In mid-April 2020, the national unemployment rate reached 14.7 percent – the highest since the Great Depression. Forty-one million U.S. workers reported unemployment between February and May 2020.
However, unprecedented unemployment rates do not only affect the unemployed. For people still employed during the COVID-19 pandemic, job insecurity and financial anxiety are associated with greater symptoms of depression and anxiety, according to findings from the UConn School of Nursing published recently in the Journal of Occupational and Environmental Medicine, or JOEM.
“The impact of the virus and pandemic on the economy and employment is not surprisingly large,” says Natalie J. Shook, a social psychologist, associate professor at the School of Nursing and principal investigator of the study.
The findings are part of a one-year study of how behavior and social attitudes change and what factors influence those changes when people in the United States face the threat of widespread disease. With support from a donation from the National Science Foundation, the study tracks the well-being, feelings, and behavioral practices of about 1,000 individuals across the United States, and more than 18 surveys have been conducted among participants since March.
“We definitely see higher levels of anxiety among employed employees than among individuals who indicated they were not employed,” Shook says, noting that most study participants who are not employed are retired. “Demographic control, income level control, and also taking into account participants’ health and concerns about COVID – and the extent to which people have participated in social exclusion or quarantine – we see job security and financial concerns are important predictors of anxiety and depression “.
The study asked participants to identify symptoms of anxiety by wondering if they felt nervous, anxious, or sharp, or were unable to stop or control their anxiety. They were also asked about the extent of their financial concerns – how worried they are about their employment and financial situation, if they expect their financial situation to worsen over the next 12 months and if they have food and housing insurance for their family over the next 12 months.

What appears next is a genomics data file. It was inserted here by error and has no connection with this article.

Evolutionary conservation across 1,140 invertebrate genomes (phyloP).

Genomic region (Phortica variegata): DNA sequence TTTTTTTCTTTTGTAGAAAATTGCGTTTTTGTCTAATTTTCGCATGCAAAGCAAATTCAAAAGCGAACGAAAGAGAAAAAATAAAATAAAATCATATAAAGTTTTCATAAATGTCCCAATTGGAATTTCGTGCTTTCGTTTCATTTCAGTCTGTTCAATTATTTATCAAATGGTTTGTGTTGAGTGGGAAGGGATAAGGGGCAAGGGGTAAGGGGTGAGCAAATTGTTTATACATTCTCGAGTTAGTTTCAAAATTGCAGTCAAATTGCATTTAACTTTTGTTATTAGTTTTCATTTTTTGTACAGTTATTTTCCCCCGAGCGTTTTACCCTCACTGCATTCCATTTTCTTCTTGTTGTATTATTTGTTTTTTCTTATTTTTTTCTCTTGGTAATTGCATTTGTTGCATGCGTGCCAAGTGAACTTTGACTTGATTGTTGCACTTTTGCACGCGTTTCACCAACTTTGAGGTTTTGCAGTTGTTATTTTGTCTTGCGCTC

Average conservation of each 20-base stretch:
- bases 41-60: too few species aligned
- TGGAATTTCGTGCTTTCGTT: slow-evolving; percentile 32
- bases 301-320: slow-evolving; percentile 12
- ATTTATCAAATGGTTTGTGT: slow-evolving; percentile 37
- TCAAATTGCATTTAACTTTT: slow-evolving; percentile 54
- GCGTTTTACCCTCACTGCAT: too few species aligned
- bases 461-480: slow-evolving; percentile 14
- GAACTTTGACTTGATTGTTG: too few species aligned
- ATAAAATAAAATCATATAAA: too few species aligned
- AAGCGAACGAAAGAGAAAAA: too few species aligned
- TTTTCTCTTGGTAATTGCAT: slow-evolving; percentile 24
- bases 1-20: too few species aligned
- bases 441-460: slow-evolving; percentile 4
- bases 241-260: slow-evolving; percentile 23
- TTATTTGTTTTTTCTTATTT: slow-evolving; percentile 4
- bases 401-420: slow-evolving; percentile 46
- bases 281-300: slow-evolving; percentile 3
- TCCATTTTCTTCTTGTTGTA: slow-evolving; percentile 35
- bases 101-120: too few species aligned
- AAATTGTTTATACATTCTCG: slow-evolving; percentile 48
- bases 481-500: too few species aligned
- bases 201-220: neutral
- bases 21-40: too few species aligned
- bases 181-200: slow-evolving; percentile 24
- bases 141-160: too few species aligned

Most study participants reported some level of concern about the effects of COVID-19 on their employment. Although previous studies have linked major disorders such as recession and pandemic to poor mental health, researchers note that their study extends significantly to these associations showing independent links between greater financial concern with greater anxiety symptoms and greater job insecurity with greater depression symptoms, after calculating demographic data, health and other issues and experiences related to COVID-19.
Shook and her research team say employers can play a crucial role in supporting the mental health of their employees by recognizing the increased anxiety workers experience when their job security feels threatened during a pandemic.
“Our results show the potential detrimental effects that job insecurity and financial concerns have on employee mental health,” the researchers write. “Based on these findings, for those who have symptoms of depression during a pandemic, it may be especially important for employers to be cautious and try to reduce feelings of insecurity for employees as well as instill hope or mood in employees. For those who feel anxiety about symptoms, employers could try reduce financial problems by allowing employees to continue working (eg teleworking), even with reduced working hours and income, to ensure that employees do not lose all income. “
This study was supported by the NSF Award no. 2027027. The UConn Institute for Health, Intervention and Policy Cooperation (InCHIP) is the governing institute for the award of grants. Please visit nsf.gov for more information and visit chip.uconn.edu to learn more about InCHIP and its suggestions for a quick response to COVID-19.
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